West Virginia lawmakers are dealing with a $270 million budget hole this week as part of a special legislative session. During the regular session Gov. Earl Ray Tomblin proposed increasing the state’s tobacco tax and applying the sales tax to telecommunications services. These proposals will be revisited this month, along with a possible increase to the state’s general sales tax rate on either a temporary or permanent basis. Budget cuts and fund sweeps will also be debated, though the West Virginia Center on Budget & Policy notes that the state also has plenty of progressive revenue options worthy of consideration. The decision by previous West Virginia lawmakers to slash business taxes is a major contributing factor to the state’s shortfall. Elimination of West Virginia’s business franchise tax took full effect last year, and over the last several years the state’s corporate income tax was reduced as well.
Lawmakers in Oklahoma, facing a $1.3 billion budget hole with only a few weeks remaining in their legislative session, are weighing changes to income, sales, and excise taxes in addition to reductions in public services. Among the most damaging proposals on the table is an effort to eliminate or pare back tax credits for low-income families such as the state’s Earned Income Tax Credit (EITC) and sales tax relief credit. Oklahoma lawmakers have repeatedly cut the state’s income tax over the past decade, with the most recent reduction triggered this January despite an official “revenue failure.” Today this series of cuts comes with an annual price tag exceeding $1 billion in lost revenue. More sensible options under consideration include rolling back the state’s recent personal income tax cuts or repealing the state’s deduction for state income taxes paid.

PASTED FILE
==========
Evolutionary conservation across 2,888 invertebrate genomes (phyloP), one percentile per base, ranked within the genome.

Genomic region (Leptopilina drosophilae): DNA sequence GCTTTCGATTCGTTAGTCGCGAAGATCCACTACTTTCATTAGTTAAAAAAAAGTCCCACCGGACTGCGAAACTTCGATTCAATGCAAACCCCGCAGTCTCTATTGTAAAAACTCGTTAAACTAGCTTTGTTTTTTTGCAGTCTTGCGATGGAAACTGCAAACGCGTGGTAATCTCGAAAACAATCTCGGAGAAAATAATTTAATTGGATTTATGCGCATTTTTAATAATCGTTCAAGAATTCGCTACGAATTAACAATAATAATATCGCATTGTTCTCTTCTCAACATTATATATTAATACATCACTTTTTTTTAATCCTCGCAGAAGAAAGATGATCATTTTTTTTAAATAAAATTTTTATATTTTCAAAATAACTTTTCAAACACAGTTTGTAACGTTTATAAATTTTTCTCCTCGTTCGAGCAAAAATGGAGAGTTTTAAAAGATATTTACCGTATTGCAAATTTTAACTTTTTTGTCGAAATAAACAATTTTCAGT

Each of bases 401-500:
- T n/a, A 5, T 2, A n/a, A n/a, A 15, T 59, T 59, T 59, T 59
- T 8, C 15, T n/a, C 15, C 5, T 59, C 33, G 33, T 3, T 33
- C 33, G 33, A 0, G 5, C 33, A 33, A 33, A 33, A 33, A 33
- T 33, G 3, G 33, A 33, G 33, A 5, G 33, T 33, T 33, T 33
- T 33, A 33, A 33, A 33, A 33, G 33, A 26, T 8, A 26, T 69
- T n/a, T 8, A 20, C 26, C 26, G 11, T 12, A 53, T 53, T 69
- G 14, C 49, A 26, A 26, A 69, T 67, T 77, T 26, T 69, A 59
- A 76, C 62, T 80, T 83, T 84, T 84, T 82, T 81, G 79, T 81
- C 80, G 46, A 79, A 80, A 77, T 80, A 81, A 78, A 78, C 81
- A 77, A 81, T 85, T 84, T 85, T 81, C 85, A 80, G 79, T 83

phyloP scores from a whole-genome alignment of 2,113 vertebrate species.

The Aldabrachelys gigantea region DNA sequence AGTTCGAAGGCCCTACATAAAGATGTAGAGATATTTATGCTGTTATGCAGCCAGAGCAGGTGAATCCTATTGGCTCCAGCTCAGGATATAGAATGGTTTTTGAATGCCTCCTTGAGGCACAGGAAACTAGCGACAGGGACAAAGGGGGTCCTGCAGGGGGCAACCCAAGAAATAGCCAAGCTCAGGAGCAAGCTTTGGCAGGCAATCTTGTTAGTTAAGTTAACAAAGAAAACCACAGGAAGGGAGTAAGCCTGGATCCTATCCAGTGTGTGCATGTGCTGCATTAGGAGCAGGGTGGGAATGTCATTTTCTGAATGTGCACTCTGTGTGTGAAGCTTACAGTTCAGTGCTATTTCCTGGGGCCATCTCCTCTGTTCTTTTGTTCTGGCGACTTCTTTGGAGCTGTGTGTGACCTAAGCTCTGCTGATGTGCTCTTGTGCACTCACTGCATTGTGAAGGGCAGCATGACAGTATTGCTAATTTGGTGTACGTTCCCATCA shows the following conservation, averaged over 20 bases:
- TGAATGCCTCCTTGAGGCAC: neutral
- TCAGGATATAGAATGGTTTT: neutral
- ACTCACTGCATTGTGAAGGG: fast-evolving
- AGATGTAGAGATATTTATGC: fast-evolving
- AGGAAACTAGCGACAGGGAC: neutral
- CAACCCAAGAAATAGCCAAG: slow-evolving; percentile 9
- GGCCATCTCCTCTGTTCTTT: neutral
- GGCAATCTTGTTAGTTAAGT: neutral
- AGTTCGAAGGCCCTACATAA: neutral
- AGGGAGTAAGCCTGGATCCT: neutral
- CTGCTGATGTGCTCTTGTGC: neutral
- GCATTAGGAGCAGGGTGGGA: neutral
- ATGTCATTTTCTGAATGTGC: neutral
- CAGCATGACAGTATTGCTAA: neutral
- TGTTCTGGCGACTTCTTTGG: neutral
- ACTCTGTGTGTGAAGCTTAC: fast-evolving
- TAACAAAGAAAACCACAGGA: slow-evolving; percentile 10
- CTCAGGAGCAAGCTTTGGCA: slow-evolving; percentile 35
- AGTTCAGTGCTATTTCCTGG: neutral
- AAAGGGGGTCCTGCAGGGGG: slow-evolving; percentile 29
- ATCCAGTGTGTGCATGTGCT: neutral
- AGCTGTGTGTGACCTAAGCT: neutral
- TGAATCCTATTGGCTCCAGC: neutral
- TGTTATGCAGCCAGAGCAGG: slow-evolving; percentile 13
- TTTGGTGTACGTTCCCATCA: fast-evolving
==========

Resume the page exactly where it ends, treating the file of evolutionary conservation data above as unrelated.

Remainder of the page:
North Dakota lawmakers, gearing up for their biennial session in 2017, have seen the state’s revised revenue forecast fall short once again. In response to that shortfall Gov. Jack Dalrymple issued budget guidelines requiring state agency heads to hold budget requests to 90 percent of current spending, signaling that most agencies will face budget cuts of up to 10 percent. This request follows a $245 million reduction this February done in an effort to help balance a mid-biennium revenue shortfall exceeding $1 billion. This is the first time since 2002 a North Dakota Governor has taken such measures. But unlike in other energy-dependent states, Gov. Dalrymple is refusing to consider tax increases and many legislators are promising not to raise taxes. Instead they intend to slash state services and withdraw money from their Budget Stabilization Fund. This painful budget tightening follows multiple cuts to the state’s income taxes over the past decade. In 2015, the most recent cuts led to reductions in both the individual and corporate rates costing the state $108 million over the biennium.